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Is Bitcoin Futures ETF Bad For Investors?

Is Bitcoin Futures ETF Bad For Investors?

Last updated 5th Aug 2022

Investors of cryptocurrency this week have been given a price surge thanks to the launch of Bitcoin’s first futures-based exchange-traded fund. Bitcoin has since hit an all-time high of almost $67,000 and is currently consolidating above $60,000. However, the truth about the fund is now coming to light. 

Due to ‘contango’- a common phenomenon in the futures markets- the manager of the newly listed ProShares Bitcoin Strategy ETF is rumoured to implement high costs that will leave investors with a much lower return than if they had invested in Bitcoin itself. This loss could be so large that worries around the volatility and inconsistent reference prices for spot-market Bitcoin may become trivial. 

SEC has chosen the easiest strategy from a regulatory standpoint by choosing the futures road to an ETF rather than a spot market-backed fund. The underlying contracts- the CME groups Bitcoin futures- are already regulated by the Commodity Futures Trading Commission. 

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If the SEC has chosen one of the many spot market-backed ETF proposals, it would have a lot more work on its plate. The regulators would have needed to approve the prices quoted by exchanges, whose Bitcoin listings aren’t regulated by either the SEc or the CFTC. 

By choosing the futures backed-ETF solution, the SEC may be causing more harm for smaller investors than they would experience from the spot market route.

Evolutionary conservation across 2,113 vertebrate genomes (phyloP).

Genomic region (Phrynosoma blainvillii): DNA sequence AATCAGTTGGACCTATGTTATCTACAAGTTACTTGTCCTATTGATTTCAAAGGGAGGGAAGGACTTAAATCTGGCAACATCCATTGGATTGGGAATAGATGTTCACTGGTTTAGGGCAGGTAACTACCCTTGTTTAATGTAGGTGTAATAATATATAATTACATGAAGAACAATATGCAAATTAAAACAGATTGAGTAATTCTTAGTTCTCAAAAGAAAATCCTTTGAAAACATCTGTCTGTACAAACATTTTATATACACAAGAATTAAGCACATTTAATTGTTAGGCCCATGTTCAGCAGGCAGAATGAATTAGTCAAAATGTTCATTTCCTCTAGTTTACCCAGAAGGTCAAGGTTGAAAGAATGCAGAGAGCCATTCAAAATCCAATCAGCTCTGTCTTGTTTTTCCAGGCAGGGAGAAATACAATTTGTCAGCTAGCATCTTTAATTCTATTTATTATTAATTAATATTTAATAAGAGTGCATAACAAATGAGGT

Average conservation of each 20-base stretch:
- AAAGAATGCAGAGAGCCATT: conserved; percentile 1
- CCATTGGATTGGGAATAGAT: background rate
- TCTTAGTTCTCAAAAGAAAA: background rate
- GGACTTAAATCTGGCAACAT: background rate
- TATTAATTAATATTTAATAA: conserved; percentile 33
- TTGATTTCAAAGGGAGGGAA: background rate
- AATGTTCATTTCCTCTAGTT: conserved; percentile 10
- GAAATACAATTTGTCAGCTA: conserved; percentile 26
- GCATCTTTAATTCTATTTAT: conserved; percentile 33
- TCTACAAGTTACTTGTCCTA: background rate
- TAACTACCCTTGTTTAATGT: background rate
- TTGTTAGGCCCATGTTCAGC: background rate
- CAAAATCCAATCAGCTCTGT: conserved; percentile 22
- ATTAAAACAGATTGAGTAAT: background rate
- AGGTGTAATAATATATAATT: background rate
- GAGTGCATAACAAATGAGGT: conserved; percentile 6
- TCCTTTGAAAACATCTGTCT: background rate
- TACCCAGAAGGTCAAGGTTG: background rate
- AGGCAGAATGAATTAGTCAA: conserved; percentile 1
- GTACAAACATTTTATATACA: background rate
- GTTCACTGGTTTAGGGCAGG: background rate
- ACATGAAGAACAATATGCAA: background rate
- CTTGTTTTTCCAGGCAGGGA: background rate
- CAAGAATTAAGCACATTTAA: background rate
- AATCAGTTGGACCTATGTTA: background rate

According to Jodie Gunzberg, Managing Director of Coindesk Indexes, the average “negative yield” per monthly roll on Bitcoin futures has been 2.29%. On an annual basis, if investors held shares in a Bitcoin futures fund that had rolled over every month for the past year, they’d have ended with a cumulative cost of 28% relative to the spot market. 

The monthly average negative yield for Bitcoin futures is significantly above the average contango cost that is incurred by crude oil futures and only slightly below that cost of unleaded gas. 

A large amount of the contango effect can be explained by storage costs, which add up over time and make longer-dated futures contracts more expensive. Bitcoin is currently in a state of contango 58% of the time, according to Gunzberg. The contango here is explained by the hyper-bullish future price expectations. 

Another contango-related issue with the futures backed-ETF is that fund managers will need to hold a large amount of cash to cover the roll payments over time. This creates an opportunity cost because the funds aren’t exposed to Bitcoin’s gains. Spot market-ETFs allow managers to invest the majority of their funds. 

Ruby Layram

Ruby Layram

Ruby is a writer for Bankless Times, covering the latest news on the cryptocurrency market and blockchain industry. Ruby has been a professional personal finance and investment writer for 2 years and is currently building her own portfolio of altcoins. She is currently studying Psychology at the University of Winchester, specialising in Statistical analysis.